As Europe seeks to move way from fossil fuels, Spain is racing ahead in developing green hydrogen, aided by a growing wind and solar power complex in efforts to decarbonise its economy.
Spain accounted for 20 percent of the world’s green hydrogen projects in the first quarter, second only to the United States, home to more than half of them.
“Spain has become a very attractive country for green hydrogen,” EU chief Ursula von der Leyen said during a visit to the country in May. “A shift is happening … to mass-scale competitive hydrogen”.
Green hydrogen is produced by passing an electric current through water to split it between hydrogen and oxygen, a process called electrolysis. It is considered green because the electricity comes from renewable sources of energy that don’t create any harmful emissions.
And while fossil fuels emit harmful greenhouse gases when they burn, hydrogen only emits harmless water vapour.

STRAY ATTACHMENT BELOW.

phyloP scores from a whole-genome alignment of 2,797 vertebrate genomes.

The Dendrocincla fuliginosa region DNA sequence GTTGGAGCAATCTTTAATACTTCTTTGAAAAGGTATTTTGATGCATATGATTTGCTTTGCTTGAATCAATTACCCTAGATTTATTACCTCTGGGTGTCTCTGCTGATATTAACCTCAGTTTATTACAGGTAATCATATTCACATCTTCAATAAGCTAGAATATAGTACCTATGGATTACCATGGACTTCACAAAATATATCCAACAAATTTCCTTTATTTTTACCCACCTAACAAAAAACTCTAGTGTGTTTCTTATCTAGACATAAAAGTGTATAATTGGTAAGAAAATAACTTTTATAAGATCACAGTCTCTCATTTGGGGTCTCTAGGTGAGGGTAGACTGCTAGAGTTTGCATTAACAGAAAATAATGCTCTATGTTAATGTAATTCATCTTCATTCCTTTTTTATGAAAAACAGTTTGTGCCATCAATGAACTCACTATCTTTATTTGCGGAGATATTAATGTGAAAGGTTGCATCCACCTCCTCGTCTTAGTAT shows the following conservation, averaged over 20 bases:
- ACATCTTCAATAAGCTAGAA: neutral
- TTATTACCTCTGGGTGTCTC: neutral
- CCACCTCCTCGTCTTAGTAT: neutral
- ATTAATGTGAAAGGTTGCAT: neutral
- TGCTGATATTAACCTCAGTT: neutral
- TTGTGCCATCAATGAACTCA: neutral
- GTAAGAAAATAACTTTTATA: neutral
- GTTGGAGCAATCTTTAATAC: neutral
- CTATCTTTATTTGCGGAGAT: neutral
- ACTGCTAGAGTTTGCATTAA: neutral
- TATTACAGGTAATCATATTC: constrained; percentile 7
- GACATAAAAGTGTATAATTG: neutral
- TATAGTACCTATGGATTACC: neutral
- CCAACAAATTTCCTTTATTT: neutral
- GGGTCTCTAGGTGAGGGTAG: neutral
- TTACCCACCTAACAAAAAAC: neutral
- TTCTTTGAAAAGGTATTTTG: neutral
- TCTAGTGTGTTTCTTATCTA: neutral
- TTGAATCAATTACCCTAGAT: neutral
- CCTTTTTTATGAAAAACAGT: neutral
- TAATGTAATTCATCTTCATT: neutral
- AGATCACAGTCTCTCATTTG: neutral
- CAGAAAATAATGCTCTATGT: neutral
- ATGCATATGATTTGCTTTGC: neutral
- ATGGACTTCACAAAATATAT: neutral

The technology is part of EU efforts to become climate neutral by 2050.
Green hydrogen could replace coal in heavy industries such as steel mills. It can also be used to make fertiliser and is being considered as a potential fuel for buses, trains and aircraft in the future.
Spain has “great potential” because it has a well-developed renewables sector, with important solar and wind resources, said Javier Brey, president of the Spanish Hydrogen Association (AeH2).